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Wednesday Jun 24, 2015

Hout Bay battles fish factory smells

A meeting to discuss the overwhelming smell of rotten fish emanating from the Lucky Star factory in Hout Bay has been postponed, with no clarity around when it will take place.

The Lucky Star factory, a subsidiary of the Oceana Group.

Lucky Star, a subsidiary of the Oceana Group, and the City's mayoral committee member for health were supposed to meet tomorrow to discuss mitigation measures by the factory to reduce air pollution.

But Oceana spokesperson Bulelwa Nombutuma said the meeting would no longer take place as one of their council members were not available.

The Lucky Star Fishmeal Factory processes fish into fishmeal and oil. Fishmeal is used in animal and aquaculture feed. It is also used as a fertiliser.

"We have adopted various odour minimisation technologies that are aligned with best practices from around the world and this includes, among others, sea water scrubbing, chemical scrubbing and gas combustion. While we continue to investigate, there currently exists no technology which can completely eliminate the smell of fish or those that are characteristic of fishmeal production," Nombutuma said.

Chairperson of the air pollution portfolio for the Hout Bay Residents Ratepayers Association, Kiara Worth said the smell emanating from the factory had been constant for the last 20 years, and it was affecting the well-being and tourism of the area.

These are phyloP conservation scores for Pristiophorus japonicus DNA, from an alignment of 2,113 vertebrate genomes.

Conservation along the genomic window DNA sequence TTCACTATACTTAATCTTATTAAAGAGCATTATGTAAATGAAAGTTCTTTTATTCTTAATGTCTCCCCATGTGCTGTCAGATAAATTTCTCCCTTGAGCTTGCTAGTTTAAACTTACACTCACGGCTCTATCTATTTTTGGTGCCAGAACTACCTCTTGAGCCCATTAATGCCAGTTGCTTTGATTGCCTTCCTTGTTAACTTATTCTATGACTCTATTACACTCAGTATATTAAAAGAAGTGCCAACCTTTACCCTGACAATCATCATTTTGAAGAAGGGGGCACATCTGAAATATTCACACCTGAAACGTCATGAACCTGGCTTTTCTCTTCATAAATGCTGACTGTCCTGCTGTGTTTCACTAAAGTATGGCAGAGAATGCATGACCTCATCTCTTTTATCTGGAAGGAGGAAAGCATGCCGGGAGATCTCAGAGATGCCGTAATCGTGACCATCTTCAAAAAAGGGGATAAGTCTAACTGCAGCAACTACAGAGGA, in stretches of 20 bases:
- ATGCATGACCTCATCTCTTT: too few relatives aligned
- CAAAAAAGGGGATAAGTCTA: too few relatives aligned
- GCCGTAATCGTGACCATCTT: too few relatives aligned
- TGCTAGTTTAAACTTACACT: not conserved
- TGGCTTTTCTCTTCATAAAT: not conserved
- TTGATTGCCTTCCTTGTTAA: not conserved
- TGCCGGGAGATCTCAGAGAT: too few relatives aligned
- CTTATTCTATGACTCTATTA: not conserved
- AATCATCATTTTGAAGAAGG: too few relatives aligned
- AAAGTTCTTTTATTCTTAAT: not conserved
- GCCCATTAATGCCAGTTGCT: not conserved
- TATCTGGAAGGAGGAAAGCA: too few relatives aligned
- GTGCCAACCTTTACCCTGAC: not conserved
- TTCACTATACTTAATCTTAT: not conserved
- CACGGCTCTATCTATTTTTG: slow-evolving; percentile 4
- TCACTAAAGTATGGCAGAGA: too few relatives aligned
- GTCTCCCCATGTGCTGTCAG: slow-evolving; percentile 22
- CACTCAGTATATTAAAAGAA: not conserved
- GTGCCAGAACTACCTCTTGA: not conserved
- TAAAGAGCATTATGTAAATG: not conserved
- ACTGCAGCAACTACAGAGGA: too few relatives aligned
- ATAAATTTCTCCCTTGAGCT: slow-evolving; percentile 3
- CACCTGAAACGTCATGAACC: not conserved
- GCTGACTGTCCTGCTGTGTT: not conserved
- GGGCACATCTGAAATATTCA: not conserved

The association was to meet City representatives on Monday, where information discussed in tomorrow's meeting was to be relayed.

By last night, Worth had not been informed that tomorrow's meeting had been cancelled.

"We were supposed to hear what had transpired in the meeting. We are also still awaiting feedback from a meeting held several weeks ago. This will affect what is planned for next week. They have lived with the same issue for the last 20 years. The smell is a nuisance to schools, churches and homes, which are all exposed to it," Worth said.

Mayco member for Health, Siyabulela Mamkeli last night could not comment on when the meeting would take place, as he was awaiting information from his department.

Lucky Star was, however, operating within the conditions of its atmospheric emission licence, Mamkeli added.

"Animal matter processing facilities are required to be in possession of an atmospheric emission licence in order to operate. Lucky Star is currently operating within the conditions of its atmospheric emission licence," Mamkeli said.

Cape Times

 
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